Queer Time, Horizons, and Utopias


Last time, we discussed l’écriture féminine, a theory of writing/reading practice that identifies the ways in which dominant masculine structures influence (and, as Cixous would argue, inherently control) the very logic of rhetoric, down to the way we compose linear prose and produce material texts.This week, theories of queer time, horizons, futurity, and utopias will challenge us to consider the value of rational hope in the face of these immediate oppressive structures.


There is a there there (and then). We find it by looking around, back at what once was and forward to what might/could/should be, relative to where we are now.


Introduction and Chapter 1, “Queerness as a Horizon” of José Esteban Muñoz’s Cruising Utopia: The Then and There of Queer Futurity


We can discuss these at the salon if you like, but I’m really only putting them here in case they are helpful to you for final projects. Bookmark for the future! (see what I did there?)

Chapter 1, “Queer Temporality and Postmodern Geographies” from Jack Halberstam’s In a Queer Time and Place
The is the text in which Halberstam gives us the terminology of “straight time” and “queer time,” upon which Muñoz draws heavily.

“Orientations: Toward a Queer Phenomenology” by Sara Ahmed
If you really want to bake your noodle, this heady piece (published slightly before Cruising Utopia) folds together horizons and objects and being. It’s quite a cocktail of delightful brain-bending. It’s been a minute since I’ve read it, so I won’t do it the injustice of an intro, but I can definitely recommend it if you’re feeling particularly embodied and want to embrace the out of place.


Blogger Liam Taft explores the cinematic burst of queer utopias seen in 2017 through his article in tmrw magazine, “Call Me By Your Name and the Idealism of Modern Queer Cinema.”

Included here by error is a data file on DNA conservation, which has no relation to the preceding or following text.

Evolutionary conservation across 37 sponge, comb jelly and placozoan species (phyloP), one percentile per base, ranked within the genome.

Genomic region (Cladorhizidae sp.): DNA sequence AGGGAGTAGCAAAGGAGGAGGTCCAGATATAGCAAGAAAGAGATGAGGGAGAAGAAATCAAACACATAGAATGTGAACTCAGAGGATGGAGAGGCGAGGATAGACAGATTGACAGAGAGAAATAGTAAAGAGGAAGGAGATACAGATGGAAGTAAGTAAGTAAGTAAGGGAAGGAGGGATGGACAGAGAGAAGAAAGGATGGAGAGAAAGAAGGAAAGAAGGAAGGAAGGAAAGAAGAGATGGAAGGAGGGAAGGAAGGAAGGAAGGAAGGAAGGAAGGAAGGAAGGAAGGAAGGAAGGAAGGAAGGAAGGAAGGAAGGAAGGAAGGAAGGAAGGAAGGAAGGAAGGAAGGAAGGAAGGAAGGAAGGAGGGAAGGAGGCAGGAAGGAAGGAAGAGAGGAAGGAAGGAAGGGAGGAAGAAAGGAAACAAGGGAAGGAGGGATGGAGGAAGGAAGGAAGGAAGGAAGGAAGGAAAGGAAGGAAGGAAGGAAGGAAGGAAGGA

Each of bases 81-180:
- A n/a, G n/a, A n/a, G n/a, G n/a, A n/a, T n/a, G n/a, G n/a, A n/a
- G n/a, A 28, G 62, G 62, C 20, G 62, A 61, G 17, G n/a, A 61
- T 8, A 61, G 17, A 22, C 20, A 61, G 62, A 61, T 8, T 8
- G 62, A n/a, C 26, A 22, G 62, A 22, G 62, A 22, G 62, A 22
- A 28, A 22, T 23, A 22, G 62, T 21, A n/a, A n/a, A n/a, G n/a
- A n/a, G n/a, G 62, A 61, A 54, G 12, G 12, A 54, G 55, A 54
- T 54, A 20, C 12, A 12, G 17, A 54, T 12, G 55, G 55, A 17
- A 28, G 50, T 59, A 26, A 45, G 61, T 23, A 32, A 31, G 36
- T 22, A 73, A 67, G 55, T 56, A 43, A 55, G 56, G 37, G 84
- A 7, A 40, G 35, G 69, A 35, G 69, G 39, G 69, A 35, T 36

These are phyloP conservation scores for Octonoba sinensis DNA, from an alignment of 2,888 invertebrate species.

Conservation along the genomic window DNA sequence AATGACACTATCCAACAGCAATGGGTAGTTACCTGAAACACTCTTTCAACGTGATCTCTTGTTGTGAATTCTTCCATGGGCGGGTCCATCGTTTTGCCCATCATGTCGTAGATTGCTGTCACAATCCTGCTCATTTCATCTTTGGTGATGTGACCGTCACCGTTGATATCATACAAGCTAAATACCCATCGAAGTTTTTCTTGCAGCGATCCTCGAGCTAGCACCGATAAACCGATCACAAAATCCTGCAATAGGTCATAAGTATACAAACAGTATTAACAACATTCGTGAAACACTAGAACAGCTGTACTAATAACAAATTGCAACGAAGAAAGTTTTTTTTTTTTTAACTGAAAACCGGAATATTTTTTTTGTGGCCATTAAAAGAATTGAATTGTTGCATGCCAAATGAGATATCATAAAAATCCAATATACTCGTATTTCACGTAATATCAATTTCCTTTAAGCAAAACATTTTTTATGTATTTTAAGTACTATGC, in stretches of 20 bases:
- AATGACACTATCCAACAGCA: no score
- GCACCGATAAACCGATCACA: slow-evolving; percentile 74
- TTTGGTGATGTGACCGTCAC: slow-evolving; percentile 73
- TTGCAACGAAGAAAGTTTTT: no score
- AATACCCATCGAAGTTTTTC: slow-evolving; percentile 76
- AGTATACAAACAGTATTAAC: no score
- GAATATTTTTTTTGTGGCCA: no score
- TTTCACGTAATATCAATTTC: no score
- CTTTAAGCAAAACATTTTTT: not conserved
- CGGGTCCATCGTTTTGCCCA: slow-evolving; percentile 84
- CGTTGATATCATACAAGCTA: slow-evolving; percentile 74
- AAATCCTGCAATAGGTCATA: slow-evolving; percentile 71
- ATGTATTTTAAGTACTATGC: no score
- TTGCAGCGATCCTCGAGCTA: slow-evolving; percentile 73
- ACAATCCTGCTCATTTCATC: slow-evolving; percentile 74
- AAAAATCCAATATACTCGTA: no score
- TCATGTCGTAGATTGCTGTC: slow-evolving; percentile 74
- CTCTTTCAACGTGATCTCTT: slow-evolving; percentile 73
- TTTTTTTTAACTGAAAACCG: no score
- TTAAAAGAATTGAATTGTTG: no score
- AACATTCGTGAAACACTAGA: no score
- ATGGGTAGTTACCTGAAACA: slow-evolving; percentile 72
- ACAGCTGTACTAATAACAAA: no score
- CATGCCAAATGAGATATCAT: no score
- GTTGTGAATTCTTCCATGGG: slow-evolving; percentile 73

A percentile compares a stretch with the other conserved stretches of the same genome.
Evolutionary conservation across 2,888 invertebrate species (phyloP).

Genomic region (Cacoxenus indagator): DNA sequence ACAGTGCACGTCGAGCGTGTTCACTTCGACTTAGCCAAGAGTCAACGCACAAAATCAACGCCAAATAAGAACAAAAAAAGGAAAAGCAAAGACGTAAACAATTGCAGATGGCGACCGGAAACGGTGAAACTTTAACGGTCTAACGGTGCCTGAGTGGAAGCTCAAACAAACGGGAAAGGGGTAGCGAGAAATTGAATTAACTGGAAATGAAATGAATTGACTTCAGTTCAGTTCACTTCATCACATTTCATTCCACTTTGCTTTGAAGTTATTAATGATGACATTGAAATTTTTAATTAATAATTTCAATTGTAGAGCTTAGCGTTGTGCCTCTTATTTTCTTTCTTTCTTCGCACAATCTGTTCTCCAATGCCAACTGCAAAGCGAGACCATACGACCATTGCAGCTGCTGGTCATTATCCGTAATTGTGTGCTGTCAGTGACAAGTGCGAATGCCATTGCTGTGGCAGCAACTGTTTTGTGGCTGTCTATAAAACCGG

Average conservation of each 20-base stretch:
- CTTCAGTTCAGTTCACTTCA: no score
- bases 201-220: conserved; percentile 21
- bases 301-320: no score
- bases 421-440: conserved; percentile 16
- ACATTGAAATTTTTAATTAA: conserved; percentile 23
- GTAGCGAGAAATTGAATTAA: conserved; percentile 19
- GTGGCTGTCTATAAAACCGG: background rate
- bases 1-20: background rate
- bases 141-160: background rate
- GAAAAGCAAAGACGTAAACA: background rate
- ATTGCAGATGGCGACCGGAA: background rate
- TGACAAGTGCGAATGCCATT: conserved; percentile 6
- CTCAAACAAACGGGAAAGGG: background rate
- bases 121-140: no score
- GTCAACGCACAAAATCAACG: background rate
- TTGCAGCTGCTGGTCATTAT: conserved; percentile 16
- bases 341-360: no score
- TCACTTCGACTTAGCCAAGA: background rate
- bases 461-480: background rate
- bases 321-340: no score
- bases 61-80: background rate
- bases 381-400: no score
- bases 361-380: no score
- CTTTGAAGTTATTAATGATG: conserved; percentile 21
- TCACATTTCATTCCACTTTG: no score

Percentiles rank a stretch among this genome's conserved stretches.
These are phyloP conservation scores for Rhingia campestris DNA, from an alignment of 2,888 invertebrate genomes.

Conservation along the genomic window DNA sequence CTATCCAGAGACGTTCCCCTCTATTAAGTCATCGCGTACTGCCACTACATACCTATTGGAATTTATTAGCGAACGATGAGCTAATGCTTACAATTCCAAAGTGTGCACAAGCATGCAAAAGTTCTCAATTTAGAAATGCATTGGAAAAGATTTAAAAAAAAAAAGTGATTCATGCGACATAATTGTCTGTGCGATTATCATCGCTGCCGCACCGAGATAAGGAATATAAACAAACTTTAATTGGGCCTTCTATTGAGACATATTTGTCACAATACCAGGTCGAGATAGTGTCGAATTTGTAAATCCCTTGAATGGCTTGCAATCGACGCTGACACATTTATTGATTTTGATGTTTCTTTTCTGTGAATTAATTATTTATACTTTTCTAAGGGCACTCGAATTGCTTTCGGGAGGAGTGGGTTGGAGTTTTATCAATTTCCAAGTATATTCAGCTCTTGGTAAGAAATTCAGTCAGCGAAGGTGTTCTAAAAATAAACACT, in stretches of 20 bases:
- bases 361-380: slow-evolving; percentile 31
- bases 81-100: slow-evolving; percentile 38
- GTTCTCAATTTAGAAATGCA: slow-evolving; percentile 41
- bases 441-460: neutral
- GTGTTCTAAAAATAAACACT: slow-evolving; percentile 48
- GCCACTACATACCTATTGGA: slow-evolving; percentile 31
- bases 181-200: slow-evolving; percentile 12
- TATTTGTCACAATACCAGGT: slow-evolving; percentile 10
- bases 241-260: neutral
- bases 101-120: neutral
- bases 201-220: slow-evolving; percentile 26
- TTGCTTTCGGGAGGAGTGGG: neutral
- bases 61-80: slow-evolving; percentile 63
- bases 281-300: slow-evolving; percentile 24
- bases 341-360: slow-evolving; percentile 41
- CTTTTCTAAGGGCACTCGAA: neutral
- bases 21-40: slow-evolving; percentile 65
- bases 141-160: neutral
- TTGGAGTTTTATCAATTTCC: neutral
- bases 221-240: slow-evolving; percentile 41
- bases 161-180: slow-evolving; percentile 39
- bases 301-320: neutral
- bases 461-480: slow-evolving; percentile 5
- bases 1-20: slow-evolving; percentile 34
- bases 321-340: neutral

The gist of Taft’s article is that, instead of relegating queer moments of pleasure to temporary [stolen] and remote [displaced] spaces, three major films released in 2017 invite queer readings toward a utopia and a futurity that their movie predecessors did/could not. Taft offers some excellent close-readings of individual scenes to support this argument. Taft never actually cites Muñoz, but it’s obvious that this pop article is deeply influenced by Cruising Utopia-–if not directly then at least through adjacent conversations. For this reason, I actually think we can push Taft’s ideas farther, and I’m curious to see what you think.

The introduction (or as much of it as Google will give you for free) of Whitney Monaghan’s Queer Girls, Temporality & Screen Media: Not “Just a Phase”
This intro does two things that I really enjoy:

  1. It provides a survey of queer theory and gives a wonderfully succinct and reverent summary of Muñoz’s Cruising Utopia.
  2. It picks up a topic that we’ve already discussed in class: the idea that queerness in teenage girls is just chumming, a phase, a temporal hiccup on the way to heteronormative, temporally linear bioproductivity. Monaghan uses Muñoz’s concepts of ephemera and queer futurity to stage a critical intervention of problematic film/TV representations of teenage girls’ queerness in a way that mirrors our class’s investigation of visual representations of women in general.


  • How/where/when do we see queer potentiality arise in any of the texts we’ve read so far? Heavenly Creatures is one we’ve already discussed in class.
  • Which characters seem to refuse the here-and-now? Which characters hover in subjunctive or modal verb tenses?
  • How does this allow us to see the potential for pleasure and subjectivity for characters who may not have been written with their own pleasure and subjectivity in mind?
  • How might this offer us a way to write back against trivializing or objectifying representations of murderesses? Queer characters? Characters of color? Those passing through or lingering offstage?